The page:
- A potential compromise could involve restricting eligibility for direct pay to nonprofits, according to one person familiar with the matter.
Overall, the price tag of the climate and energy provisions in the spending bill could total $300 billion to $350 billion, though the amount will change as negotiations continue. That figure pales in comparison with the $555 billion climate package in the earlier version of the bill that passed the House last year.
Manchin has argued that such spending could add to the national debt and worsen inflation as prices are rising. But the smaller amount on environmental programs may be difficult to accept for some liberal House lawmakers, who view the measure as their last chance to pass robust climate legislation before the midterm elections this fall, when Republicans could take control of Congress.
On the Hill
Climate activists plan to disrupt Congressional Baseball Game
Climate activists are planning to disrupt the Congressional Baseball Game at Nationals Park, scheduled for July 28, unless Democrats pass a climate bill via budget reconciliation, The Post's Hau Chu reports.
The organizers are being tight-lipped about the details of the action, dubbed “Now or Never.” But they say there will be a direct action component for activists willing to risk arrest.
“We refuse to watch a member of Congress play baseball while the world burns,” said Jamie DeMarco, federal policy director for Chesapeake Climate Action Network, noting that two of the sponsors of this year's game include oil companies BP and Chevron.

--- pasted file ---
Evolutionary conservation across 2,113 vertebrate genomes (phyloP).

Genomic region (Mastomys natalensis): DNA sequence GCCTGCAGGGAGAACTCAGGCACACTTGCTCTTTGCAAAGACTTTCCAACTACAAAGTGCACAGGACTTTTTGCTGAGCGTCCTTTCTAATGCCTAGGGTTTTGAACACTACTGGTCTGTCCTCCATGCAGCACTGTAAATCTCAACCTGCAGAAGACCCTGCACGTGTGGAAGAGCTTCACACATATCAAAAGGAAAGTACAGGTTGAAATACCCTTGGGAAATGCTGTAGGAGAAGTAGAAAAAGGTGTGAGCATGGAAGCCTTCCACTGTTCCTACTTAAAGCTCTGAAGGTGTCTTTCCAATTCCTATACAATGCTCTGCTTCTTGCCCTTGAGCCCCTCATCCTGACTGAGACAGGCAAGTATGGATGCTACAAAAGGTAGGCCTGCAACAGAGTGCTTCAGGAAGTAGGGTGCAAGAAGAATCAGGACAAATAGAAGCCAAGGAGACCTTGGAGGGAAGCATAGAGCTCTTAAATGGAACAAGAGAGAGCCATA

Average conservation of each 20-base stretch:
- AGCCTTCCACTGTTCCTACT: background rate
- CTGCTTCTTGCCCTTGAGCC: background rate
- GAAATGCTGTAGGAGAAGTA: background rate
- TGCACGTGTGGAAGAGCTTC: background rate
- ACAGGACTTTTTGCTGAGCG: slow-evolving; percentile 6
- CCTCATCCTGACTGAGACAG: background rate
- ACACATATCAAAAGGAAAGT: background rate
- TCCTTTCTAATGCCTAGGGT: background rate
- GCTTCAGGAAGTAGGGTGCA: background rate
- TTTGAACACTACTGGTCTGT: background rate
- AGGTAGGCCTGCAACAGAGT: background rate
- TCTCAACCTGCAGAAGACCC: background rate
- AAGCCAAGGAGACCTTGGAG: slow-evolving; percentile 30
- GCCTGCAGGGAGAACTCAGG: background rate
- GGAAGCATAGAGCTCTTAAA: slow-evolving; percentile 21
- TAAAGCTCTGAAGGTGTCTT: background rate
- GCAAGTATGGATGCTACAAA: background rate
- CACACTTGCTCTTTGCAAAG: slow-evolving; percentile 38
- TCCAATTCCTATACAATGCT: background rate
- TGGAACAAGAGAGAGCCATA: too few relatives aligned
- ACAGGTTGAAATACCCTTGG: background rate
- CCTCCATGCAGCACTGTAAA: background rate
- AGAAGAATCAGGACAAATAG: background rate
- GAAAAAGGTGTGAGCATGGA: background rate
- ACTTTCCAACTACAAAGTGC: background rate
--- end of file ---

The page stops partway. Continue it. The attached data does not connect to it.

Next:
Disrupting the game, which the president usually attends for a few innings, is an ambitious undertaking, Katherine Tully-McManus reports for Politico's Huddle. Security has been tightened after a gunman opened fire on Republican lawmakers at a baseball practice in 2017, seriously injuring GOP Whip Steve Scalise (La.).
Boris Johnson resigns. Will new prime minister act on climate?
Boris Johnson resigned as British prime minister on Thursday after an avalanche of resignations paralyzed the British government, The Washington Post's Karla Adam and William Booth report.
Johnson agreed to step down as leader of the Conservative Party, but he hopes to stay in office until the fall. During that time, the party would pick a new prime minister to replace him.
Member of Parliament Steve Baker, who is considering running for prime minister, has said he would dismantle many of Johnson's environmental policies, Helena Horton reports for the Guardian. Baker once retweeted a report that claimed climate change is not happening.
Our Post colleague Adela Suliman has a look at Johnson's other potential successors.
Lightning sparks more Alaska wildfires in already extreme season
Unusually intense lightning and thunderstorms have ignited more than 50 wildfires in Alaska since Sunday, forcing evacuations and worsening air quality amid an already extreme fire season, Jacob Feuertsein and Joshua Partlow report for The Post.
More than 2.4 million acres have burned across the state — one of the largest amounts of land burned so early in the year in at least eight decades. As of Wednesday, more than 200 fires were active.